A School Lesson for Home: Get Kids to Eat Fruits and Vegetablesby Amy Hendel, P.A. Health Writer
There’s been a lot of talk in the news suggesting that the Healthy, Hunger-Free Kids Act, which mandated huge reforms in school breakfast and lunch programs, has been a failure; that kids are tossing the healthier foods, particularly fruit, and even opting to go hungry rather than eat “that healthy stuff.” A number of schools and studies have disputed these headlines, finding that kids have not liked everything offered, but certainly have embraced some of the newer (healthier) versions of their favorite foods. If we want the kids to really choose the fruit, what can we do?
According to a new joint study from Cornell University and Brigham Young University, you get the kids to run around and then offer the fruit snack! A hungry child will be more likely to accept a wider range of food choices, even vegetables and fruit. After kids run around and play for a while they are usually very hungry.
The study involved kids from seven schools in the Utah school district. The age range included kids from first through sixth grade. At least 50 percent of the school kids in the study qualified for free or reduced cost lunches. For the purposes of the study, three schools switched recess to before lunch and the other four schools continued to hold recess after lunch. Researchers measured fruit and vegetables tossed by standing next to trash bins and counting the number of tossed and consumed fruits and vegetables. Also recorded was whether each child consumed a minimum of one serving of fruits or vegetables. These observations took place over four spring days and nine fall days, during the school year.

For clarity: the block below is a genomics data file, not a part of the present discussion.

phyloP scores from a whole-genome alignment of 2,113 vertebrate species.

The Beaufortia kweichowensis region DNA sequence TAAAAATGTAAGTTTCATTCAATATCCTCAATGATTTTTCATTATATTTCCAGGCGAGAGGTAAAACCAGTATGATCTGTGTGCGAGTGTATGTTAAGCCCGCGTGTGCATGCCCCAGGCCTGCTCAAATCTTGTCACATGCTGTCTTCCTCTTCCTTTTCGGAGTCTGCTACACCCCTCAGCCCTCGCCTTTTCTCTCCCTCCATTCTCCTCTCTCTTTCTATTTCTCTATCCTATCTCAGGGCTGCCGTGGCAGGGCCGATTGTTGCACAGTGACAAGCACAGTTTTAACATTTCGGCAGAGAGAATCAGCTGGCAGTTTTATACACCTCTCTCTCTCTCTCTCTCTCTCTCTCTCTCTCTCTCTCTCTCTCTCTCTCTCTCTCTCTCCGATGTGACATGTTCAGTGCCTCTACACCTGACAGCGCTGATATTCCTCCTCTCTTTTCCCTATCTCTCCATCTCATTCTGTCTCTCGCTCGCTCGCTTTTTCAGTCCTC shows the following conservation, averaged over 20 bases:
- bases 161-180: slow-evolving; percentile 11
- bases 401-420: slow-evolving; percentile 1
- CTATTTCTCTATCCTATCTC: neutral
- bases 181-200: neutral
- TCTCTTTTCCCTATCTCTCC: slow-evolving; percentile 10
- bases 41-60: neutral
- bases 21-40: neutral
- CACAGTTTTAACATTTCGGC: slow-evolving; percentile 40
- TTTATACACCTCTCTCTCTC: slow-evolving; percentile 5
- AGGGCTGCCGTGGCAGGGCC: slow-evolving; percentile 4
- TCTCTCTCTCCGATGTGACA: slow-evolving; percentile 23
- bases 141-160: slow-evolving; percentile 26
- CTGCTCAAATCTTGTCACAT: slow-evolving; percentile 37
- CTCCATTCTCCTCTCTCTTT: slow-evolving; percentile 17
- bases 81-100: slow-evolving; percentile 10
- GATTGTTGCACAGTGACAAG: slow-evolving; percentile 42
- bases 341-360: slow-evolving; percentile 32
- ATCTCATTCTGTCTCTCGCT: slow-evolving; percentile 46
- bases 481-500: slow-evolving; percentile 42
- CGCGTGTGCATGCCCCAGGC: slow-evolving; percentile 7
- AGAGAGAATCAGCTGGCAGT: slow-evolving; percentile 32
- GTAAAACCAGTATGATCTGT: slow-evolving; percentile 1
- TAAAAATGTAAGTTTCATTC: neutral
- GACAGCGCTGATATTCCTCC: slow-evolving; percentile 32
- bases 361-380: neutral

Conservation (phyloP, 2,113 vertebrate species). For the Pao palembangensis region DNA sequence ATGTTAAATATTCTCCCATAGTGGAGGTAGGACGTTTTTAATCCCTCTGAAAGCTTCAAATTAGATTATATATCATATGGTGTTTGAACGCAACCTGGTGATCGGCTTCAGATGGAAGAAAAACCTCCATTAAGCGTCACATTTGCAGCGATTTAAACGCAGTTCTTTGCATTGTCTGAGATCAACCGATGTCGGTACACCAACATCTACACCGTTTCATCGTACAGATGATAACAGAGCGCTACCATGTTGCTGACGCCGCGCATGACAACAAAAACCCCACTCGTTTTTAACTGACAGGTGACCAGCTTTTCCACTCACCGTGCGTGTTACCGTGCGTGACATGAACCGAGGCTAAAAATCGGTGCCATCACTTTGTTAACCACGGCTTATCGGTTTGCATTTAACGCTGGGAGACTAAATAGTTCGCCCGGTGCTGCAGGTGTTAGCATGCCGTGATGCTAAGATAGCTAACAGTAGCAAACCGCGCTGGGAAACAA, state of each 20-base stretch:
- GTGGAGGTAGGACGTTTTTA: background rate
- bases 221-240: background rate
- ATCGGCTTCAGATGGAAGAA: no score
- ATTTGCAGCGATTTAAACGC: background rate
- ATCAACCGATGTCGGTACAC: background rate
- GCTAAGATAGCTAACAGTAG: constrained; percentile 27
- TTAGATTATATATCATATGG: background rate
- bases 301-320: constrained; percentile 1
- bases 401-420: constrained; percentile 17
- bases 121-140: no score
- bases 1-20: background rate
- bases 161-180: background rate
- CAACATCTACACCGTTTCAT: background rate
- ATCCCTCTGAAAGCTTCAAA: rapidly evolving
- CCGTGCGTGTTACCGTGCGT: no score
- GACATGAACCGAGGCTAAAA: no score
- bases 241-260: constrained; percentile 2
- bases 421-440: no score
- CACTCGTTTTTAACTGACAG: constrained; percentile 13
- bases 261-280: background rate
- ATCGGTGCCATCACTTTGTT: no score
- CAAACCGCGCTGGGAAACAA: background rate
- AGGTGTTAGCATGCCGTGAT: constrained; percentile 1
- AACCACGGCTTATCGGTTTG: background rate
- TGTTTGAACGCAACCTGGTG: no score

The data revealed that in the schools where recess occurred before lunch (meaning the kids had play and physical activity before lunch was served), children ate 54 percent more fruits and vegetables. There was also a 45 percent increase in children consuming at least one serving of fruits or vegetables. The other four schools that continued to have recess after lunch, actually showed a decrease in consumption of fruits and vegetables.
The takeaway message for parents of kids who are not enthused about healthier food choices like fruit, vegetables, yogurt, high-fiber cereals, healthier lean proteins, even lower fat milk and water, is to consider a similar approach – give your kids vigorous playtime before serving them nutritious (unpopular) food choices. The approach may also help with picky eaters who refuse most food choices and are often given “anything they’re willing to eat,” even very unhealthy foods. If kids are encouraged to get very hungry, they will be more likely to accept foods that they consider less attractive or desirable.
Some other tips that can help to inspire kids to eat their fruits and vegetables:
Play games with them like using a blindfold and asking them to taste and identify the fruit or vegetable
Let them make faces on healthy bread or waffles with fruits and vegetables
Give them a tasty dipping sauce like a fruity yogurt, hummus, tahini, or salsa
Let them spear the fruits and vegetables so kids have fun with food
Make smoothies with fruits and vegetables
Add fruit puree to recipes like brownies and muffins, which cuts the need for added oils or butter and bumps up the nutrition profile
Take them to the supermarket and do taste testing in the produce section